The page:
Lipoprotein(a) in nephrotic syndrome

Kidney Int. 1993 Nov;44(5):1116-23. doi: 10.1038/ki.1993.357.


Lipoprotein(a) [LP(a)] is an independent risk factor for cardiovascular disease, and it has also been speculated that it promotes thrombosis. Recent studies have shown that patients with gross proteinuria have greatly increased plasma levels of Lp(a), but the genesis is obscure. In the present study, plasma Lp(a) levels were measured in 31 patients with nephrotic syndrome (NS), 24 patients with IgA nephropathy and 43 healthy control subjects. Lp(a) levels were significantly elevated in NS (median 49.0 mg/dl), in contrast to the control subjects and patients with IgA nephropathy (median 7.0 and 9.7 mg/dl, respectively). Plasma Lp(a) levels fell markedly in 10 of 10 NS patients after remission. In NS, Lp(a) levels correlated directly with serum cholesterol levels (P < 0.05) and indirectly with plasma orosomucoid levels (P < 0.05), but not with serum albumin, triglycerides, HDL cholesterol, urinary protein excretion or GFR. In addition, Lp(a) tended to be higher in NS patients with edema (median 54.3 mg/dl) than in patients without edema (19.0 mg/dl; P = 0.06). Nine NS patients were further evaluated with plasma ANP levels and urinary sodium excretion. Plasma Lp(a) correlated directly with ANP (P < 0.01) and indirectly with urinary sodium excretion (P < 0.05). Excellent correlations were found between Lp(a) and VLDL cholesterol and VLDL triglycerides, respectively, suggesting a close link between Lp(a) and triglyceride-rich lipoproteins in nephrosis.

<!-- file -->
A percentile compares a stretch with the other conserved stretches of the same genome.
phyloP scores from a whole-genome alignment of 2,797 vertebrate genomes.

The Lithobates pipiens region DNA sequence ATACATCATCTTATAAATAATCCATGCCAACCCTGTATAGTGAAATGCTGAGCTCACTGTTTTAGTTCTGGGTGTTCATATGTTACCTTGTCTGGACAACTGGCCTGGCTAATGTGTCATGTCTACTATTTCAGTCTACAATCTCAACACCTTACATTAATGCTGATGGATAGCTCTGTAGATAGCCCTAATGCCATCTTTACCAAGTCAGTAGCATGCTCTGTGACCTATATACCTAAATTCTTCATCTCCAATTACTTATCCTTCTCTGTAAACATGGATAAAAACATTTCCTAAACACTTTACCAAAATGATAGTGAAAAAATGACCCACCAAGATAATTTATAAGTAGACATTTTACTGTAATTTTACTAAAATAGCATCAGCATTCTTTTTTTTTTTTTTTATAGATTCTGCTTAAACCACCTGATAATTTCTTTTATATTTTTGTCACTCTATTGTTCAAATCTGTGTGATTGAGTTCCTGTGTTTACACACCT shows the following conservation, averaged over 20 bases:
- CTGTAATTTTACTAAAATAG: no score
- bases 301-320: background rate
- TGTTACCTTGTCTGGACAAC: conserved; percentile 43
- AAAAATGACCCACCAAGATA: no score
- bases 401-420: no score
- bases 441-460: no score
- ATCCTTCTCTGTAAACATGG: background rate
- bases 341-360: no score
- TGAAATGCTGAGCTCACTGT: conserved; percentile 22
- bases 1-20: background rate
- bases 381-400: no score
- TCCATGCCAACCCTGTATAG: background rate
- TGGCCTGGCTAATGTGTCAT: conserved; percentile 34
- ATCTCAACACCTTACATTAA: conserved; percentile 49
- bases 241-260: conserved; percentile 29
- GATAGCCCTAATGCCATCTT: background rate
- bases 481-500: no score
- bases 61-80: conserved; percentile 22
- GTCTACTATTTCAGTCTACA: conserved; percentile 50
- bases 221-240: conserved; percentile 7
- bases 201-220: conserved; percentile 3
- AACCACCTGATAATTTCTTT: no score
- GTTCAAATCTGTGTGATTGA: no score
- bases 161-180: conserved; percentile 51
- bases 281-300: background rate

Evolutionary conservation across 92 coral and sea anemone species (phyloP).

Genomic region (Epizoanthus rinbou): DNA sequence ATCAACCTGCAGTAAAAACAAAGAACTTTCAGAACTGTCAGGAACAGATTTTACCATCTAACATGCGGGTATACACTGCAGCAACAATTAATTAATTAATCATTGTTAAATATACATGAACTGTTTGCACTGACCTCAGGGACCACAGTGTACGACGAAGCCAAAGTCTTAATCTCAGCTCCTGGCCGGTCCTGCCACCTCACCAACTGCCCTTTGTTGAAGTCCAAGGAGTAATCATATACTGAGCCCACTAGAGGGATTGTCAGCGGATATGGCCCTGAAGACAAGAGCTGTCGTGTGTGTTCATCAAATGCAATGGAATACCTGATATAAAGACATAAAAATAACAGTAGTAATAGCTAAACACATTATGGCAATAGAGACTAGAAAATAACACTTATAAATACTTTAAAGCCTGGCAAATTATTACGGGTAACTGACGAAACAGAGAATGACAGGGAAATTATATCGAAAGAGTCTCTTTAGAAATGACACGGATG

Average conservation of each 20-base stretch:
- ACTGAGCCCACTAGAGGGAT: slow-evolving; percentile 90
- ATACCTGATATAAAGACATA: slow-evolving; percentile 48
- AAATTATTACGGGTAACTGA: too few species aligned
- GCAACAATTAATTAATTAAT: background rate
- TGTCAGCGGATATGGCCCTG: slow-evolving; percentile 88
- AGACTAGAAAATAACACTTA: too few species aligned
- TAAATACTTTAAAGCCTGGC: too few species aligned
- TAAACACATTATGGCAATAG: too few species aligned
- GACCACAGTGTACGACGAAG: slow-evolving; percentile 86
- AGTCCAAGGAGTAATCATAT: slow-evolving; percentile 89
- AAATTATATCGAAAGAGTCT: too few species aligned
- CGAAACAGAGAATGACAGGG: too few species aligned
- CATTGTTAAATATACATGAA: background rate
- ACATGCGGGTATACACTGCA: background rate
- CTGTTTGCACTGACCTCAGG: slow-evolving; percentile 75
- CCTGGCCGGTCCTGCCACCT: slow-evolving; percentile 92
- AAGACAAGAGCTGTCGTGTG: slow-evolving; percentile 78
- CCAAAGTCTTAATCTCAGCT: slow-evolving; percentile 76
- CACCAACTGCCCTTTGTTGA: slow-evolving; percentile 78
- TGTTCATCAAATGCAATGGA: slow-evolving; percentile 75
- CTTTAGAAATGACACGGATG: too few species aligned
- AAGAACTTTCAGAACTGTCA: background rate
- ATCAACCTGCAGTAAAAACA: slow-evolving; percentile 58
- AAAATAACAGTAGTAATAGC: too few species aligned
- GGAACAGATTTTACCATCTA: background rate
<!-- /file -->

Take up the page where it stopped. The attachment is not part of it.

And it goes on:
Publication types

  • Research Support, Non-U.S. Gov't

MeSH terms

  • Adrenal Cortex Hormones / therapeutic use
  • Adult
  • Atrial Natriuretic Factor / blood
  • Edema / complications
  • Female
  • Humans
  • Lipids / blood
  • Lipoprotein(a) / blood*
  • Male
  • Nephrotic Syndrome / blood*
  • Nephrotic Syndrome / complications
  • Nephrotic Syndrome / drug therapy
  • Remission Induction


  • Adrenal Cortex Hormones
  • Lipids
  • Lipoprotein(a)
  • Atrial Natriuretic Factor